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  • Article
    Multiple integrated metabolic strategies allow foraminiferan protists to thrive in anoxic marine sediments
    (American Association for the Advancement of Science, 2021-05-26) Gomaa, Fatma ; Utter, Daniel R. ; Powers, Christopher ; Beaudoin, David J. ; Edgcomb, Virginia P. ; Filipsson, Helena L. ; Hansel, Colleen M. ; Wankel, Scott D. ; Zhang, Ying ; Bernhard, Joan M.
    Oceanic deoxygenation is increasingly affecting marine ecosystems; many taxa will be severely challenged, yet certain nominally aerobic foraminifera (rhizarian protists) thrive in oxygen-depleted to anoxic, sometimes sulfidic, sediments uninhabitable to most eukaryotes. Gene expression analyses of foraminifera common to severely hypoxic or anoxic sediments identified metabolic strategies used by this abundant taxon. In field-collected and laboratory-incubated samples, foraminifera expressed denitrification genes regardless of oxygen regime with a putative nitric oxide dismutase, a characteristic enzyme of oxygenic denitrification. A pyruvate:ferredoxin oxidoreductase was highly expressed, indicating the capability for anaerobic energy generation during exposure to hypoxia and anoxia. Near-complete expression of a diatom’s plastid genome in one foraminiferal species suggests kleptoplasty or sequestration of functional plastids, conferring a metabolic advantage despite the host living far below the euphotic zone. Through a unique integration of functions largely unrecognized among “typical” eukaryotes, benthic foraminifera represent winning microeukaryotes in the face of ongoing oceanic deoxygenation.
  • Article
    Two canonically aerobic foraminifera express distinct peroxisomal and mitochondrial metabolisms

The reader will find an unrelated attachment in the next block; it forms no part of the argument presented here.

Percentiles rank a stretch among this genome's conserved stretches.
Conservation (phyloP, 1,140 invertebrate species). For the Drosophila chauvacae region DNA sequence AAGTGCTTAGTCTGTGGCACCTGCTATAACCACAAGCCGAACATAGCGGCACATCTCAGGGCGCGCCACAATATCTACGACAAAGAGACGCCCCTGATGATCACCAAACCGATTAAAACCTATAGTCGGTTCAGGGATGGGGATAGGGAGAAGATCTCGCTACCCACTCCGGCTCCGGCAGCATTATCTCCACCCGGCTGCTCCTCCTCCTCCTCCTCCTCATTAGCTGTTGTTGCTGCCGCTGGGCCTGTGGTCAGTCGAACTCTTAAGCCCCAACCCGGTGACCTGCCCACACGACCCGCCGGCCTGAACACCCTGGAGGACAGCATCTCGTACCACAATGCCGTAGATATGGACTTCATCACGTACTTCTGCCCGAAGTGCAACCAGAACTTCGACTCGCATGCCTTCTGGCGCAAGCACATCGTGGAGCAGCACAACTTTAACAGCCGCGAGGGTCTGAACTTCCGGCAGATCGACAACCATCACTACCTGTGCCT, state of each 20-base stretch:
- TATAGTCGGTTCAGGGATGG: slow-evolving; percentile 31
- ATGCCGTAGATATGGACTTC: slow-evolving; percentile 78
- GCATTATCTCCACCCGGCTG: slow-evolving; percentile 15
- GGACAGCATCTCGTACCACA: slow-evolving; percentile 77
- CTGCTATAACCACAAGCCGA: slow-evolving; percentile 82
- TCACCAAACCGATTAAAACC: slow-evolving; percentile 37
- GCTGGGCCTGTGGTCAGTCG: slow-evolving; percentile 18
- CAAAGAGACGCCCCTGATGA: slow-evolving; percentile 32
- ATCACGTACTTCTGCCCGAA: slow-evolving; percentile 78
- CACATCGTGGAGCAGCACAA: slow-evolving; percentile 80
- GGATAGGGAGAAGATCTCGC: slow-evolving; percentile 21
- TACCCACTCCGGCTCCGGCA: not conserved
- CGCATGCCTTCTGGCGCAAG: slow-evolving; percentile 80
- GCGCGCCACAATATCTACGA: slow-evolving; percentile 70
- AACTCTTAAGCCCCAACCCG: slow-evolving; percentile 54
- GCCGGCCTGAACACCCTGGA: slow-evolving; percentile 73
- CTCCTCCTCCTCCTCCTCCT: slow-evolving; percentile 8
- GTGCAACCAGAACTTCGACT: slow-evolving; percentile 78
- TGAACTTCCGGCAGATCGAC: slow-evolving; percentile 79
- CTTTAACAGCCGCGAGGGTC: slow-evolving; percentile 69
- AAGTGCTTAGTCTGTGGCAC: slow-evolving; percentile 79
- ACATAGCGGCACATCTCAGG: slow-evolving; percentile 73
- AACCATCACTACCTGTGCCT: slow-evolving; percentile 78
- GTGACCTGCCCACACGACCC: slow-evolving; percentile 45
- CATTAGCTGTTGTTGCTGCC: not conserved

(Frontiers Media, 2022-12-02) Powers, Christopher ; Gomaa, Fatma ; Billings, Elizabeth B. ; Utter, Daniel R. ; Beaudoin, David J. ; Edgcomb, Virginia P. ; Hansel, Colleen M. ; Wankel, Scott D. ; Filipsson, Helena L. ; Zhang, Ying ; Bernhard, Joan M.
    Certain benthic foraminifera thrive in marine sediments with low or undetectable oxygen. Potential survival avenues used by these supposedly aerobic protists include fermentation and anaerobic respiration, although details on their adaptive mechanisms remain elusive. To better understand the metabolic versatility of foraminifera, we studied two benthic species that thrive in oxygen-depleted marine sediments. Here we detail, via transcriptomics and metatranscriptomics, differential gene expression of Nonionella stella and Bolivina argentea , collected from Santa Barbara Basin, California, USA, in response to varied oxygenation and chemical amendments. Organelle-specific metabolic reconstructions revealed these two species utilize adaptable mitochondrial and peroxisomal metabolism. N. stella, most abundant in anoxia and characterized by lack of food vacuoles and abundance of intracellular lipid droplets, was predicted to couple the putative peroxisomal beta-oxidation and glyoxylate cycle with a versatile electron transport system and a partial TCA cycle. In contrast, B. argentea , most abundant in hypoxia and contains food vacuoles, was predicted to utilize the putative peroxisomal gluconeogenesis and a full TCA cycle but lacks the expression of key beta-oxidation and glyoxylate cycle genes. These metabolic adaptations likely confer ecological success while encountering deoxygenation and expand our understanding of metabolic modifications and interactions between mitochondria and peroxisomes in protists.